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Here in Australia most specialists and GP's don't put much faith in the blood tests as i have been told by all of them (the ones i see or have seen) that they are all too inaccurate for a diagnosis. I have also read with regards to the biopsy, in Australia they now view no villi damage BUT hight lymphocyte levels as early celiac disease. The basis being while there are some other things that cause villi blunting, none of them cause BOTH villi blunting and high lymphocyte levels other than celiac. 

 

Just in my family there are 4 biopsy diagnosed celiacs with positive gene tests. Only one of us had a + blood test. My current GP said she wont even bother with the blood tests anymore she just refers straight to the GI specialist for biopsy. Her method is "if you are going to rule something out, you have to rule it out, not guess it out. The blood tests are guessing" in her opinion

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Hi Troy!

 

On the Marsh Scale -- the first two stages are not specific to celiac disease, but if they are present with symptoms -- well, you do the math.

 

The reason I brought up both written path report and blood tests run is....often the diagnosis of Celiac Disease is NOT simple.  Many of us have to use all tests available before our docs even suggest biopsy.  I had positive blood, deficient nutrients, more symptoms than one should have to endure along with positive gene testing and Total Villi Atrophy at age 43....would not want anybody to wait as long as I for a diagnosis.  My kids all have mostly negative blood -- only positive genes and symptoms.  Should they have waited until they became as sick as I to remove gluten -- I think not.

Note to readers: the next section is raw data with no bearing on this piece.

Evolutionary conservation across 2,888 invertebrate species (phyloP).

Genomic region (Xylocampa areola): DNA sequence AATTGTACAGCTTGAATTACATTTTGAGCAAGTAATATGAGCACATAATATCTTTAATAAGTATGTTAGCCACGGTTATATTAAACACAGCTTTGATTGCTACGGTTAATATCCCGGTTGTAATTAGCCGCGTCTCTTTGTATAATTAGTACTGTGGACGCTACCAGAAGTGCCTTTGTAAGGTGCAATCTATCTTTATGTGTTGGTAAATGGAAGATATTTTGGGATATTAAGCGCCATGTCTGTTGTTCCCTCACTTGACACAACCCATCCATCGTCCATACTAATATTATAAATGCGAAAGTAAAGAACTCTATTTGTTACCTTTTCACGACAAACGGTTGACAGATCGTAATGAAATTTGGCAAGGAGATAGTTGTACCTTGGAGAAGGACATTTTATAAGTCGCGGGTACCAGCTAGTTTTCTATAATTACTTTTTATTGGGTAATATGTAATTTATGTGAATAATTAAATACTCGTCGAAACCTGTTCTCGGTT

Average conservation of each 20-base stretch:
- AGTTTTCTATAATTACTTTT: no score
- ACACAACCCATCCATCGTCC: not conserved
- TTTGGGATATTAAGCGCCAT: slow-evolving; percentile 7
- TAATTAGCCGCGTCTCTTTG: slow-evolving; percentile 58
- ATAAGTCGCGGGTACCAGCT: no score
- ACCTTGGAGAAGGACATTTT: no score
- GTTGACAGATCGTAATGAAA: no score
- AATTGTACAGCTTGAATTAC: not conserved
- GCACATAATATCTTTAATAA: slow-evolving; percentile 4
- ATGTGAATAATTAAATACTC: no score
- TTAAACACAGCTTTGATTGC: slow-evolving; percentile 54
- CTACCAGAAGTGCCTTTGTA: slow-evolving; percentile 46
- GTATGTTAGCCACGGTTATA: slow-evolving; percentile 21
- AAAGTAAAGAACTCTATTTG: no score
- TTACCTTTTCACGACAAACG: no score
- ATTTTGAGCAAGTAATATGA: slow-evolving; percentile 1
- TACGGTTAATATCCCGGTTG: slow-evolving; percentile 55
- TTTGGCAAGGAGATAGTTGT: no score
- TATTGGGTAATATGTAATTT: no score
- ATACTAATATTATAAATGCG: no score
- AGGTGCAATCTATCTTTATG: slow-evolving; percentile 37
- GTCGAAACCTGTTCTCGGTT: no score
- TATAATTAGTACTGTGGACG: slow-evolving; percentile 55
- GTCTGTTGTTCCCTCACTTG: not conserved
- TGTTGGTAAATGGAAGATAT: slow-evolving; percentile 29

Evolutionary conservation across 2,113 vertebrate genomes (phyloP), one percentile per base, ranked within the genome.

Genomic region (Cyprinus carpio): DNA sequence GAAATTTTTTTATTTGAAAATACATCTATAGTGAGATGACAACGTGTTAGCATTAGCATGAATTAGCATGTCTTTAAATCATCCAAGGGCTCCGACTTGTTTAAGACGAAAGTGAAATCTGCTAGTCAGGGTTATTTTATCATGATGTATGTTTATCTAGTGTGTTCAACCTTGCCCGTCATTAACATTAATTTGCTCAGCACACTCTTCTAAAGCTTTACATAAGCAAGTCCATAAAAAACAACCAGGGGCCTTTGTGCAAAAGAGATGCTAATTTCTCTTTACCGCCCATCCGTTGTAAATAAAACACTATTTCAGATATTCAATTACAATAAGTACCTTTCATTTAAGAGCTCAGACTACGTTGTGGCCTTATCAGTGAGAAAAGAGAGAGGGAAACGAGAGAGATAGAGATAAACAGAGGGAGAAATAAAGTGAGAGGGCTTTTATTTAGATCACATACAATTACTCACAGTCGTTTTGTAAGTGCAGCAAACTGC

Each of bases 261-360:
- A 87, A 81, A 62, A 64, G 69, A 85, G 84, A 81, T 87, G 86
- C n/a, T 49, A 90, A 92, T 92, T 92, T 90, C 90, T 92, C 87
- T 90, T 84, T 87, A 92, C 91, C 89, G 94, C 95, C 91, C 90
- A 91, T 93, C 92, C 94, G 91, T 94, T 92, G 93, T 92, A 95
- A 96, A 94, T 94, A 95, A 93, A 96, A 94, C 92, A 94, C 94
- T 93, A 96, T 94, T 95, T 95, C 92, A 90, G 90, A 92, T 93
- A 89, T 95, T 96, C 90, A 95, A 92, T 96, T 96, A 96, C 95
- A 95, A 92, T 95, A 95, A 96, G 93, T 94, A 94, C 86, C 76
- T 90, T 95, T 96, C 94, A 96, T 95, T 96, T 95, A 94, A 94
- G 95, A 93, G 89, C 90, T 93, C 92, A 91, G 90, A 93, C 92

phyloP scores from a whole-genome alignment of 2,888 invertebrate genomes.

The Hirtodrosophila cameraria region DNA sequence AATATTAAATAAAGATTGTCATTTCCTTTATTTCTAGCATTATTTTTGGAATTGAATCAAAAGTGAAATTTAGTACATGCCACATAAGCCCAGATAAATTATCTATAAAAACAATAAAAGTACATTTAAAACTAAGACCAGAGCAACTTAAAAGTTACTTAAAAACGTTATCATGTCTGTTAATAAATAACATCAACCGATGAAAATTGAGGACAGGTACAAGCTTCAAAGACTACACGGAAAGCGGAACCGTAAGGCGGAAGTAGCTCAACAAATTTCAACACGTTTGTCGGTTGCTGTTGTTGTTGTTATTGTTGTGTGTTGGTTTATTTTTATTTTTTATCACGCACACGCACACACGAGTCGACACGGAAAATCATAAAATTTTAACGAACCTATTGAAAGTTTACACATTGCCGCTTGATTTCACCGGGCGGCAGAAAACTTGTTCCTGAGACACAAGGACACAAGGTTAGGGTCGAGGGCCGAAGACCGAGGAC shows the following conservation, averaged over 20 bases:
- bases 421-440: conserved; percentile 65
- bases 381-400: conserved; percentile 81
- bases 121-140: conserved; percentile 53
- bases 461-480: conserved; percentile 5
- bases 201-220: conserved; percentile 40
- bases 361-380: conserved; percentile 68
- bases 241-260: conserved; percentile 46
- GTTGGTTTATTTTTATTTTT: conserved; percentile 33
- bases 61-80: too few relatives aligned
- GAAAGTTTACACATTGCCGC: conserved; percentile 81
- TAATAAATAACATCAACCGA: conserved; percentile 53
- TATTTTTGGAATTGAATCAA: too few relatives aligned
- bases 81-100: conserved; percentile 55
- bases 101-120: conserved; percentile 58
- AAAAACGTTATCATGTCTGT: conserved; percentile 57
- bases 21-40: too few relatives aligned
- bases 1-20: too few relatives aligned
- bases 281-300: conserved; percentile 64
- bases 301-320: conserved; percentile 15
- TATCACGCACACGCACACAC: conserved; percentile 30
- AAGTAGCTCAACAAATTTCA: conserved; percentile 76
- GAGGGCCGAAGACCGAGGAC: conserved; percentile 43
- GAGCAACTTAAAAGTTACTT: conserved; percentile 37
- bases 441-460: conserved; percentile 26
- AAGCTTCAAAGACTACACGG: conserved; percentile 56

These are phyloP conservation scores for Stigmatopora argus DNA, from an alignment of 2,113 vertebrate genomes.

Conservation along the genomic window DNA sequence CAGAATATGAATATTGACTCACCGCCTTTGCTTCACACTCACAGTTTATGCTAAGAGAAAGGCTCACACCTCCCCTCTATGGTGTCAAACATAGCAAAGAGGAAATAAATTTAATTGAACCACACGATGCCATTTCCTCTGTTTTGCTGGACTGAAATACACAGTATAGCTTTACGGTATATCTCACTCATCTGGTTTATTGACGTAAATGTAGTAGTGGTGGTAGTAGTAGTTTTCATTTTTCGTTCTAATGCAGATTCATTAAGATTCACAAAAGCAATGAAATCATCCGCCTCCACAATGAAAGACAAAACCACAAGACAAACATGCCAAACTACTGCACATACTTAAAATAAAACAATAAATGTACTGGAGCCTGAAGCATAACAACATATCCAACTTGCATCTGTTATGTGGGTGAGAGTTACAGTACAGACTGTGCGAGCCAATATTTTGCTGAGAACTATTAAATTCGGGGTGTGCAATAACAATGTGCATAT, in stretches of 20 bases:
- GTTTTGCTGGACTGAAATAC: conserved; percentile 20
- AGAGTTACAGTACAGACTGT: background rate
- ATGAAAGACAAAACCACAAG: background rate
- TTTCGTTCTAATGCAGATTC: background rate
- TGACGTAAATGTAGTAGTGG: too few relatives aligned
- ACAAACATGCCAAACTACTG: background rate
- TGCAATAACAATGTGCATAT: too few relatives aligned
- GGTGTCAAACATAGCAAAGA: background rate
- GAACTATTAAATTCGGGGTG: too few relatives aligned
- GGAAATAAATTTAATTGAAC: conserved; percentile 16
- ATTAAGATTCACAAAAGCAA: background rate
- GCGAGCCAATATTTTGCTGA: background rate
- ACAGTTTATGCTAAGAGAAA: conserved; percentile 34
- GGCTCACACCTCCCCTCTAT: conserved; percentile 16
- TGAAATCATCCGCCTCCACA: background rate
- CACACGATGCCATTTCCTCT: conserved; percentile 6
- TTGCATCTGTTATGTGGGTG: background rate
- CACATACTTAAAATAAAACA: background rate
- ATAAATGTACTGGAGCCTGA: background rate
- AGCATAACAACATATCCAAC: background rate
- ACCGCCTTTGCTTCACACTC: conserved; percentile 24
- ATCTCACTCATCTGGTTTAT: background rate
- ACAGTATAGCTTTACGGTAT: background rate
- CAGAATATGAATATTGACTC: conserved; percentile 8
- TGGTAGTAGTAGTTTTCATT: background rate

Here is a basic explanation of the Marsh Scale used to type Celiac Disease.

Stage 1, the cells on the surface of the intestinal lining (the epithelial cells) have more lymphocytes (white blood cells) among them than normal - Stage one is not specific to Celiac Disease.

Stage 2, the changes of Stage 1 are present (increased lymphocytes), and the crypts are larger than normal. 

Stage 3, the changes of Stage 2 are present (increased lymphocytes and larger-than-normal crypts), and the villi are shrinking and flattening (atrophy). There are three levels of Stage 3:
3A--Partial villous atrophy
3B--Subtotal villous atrophy
3C--Total villous atrophy

Stage 4, the villi are totally atrophied (completely flattened) and the crypts are now shrunken, too.

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My endoscopy and biopsies after 5 months gluten-free showed increased interstitial leukocytes (I did eat gluten the week before the testing, but not a whole gluten challenge). With this and my positive dietary response (see my sig for why I went gluten-free to start), my GI dx'd celiac. I wish my PCP (not my current one) had let me go to GI Dec 2011 when my symptoms were at their peak. I think I would have had positive blood work and a positive biopsy then. But, it didn't work out that way so here I am.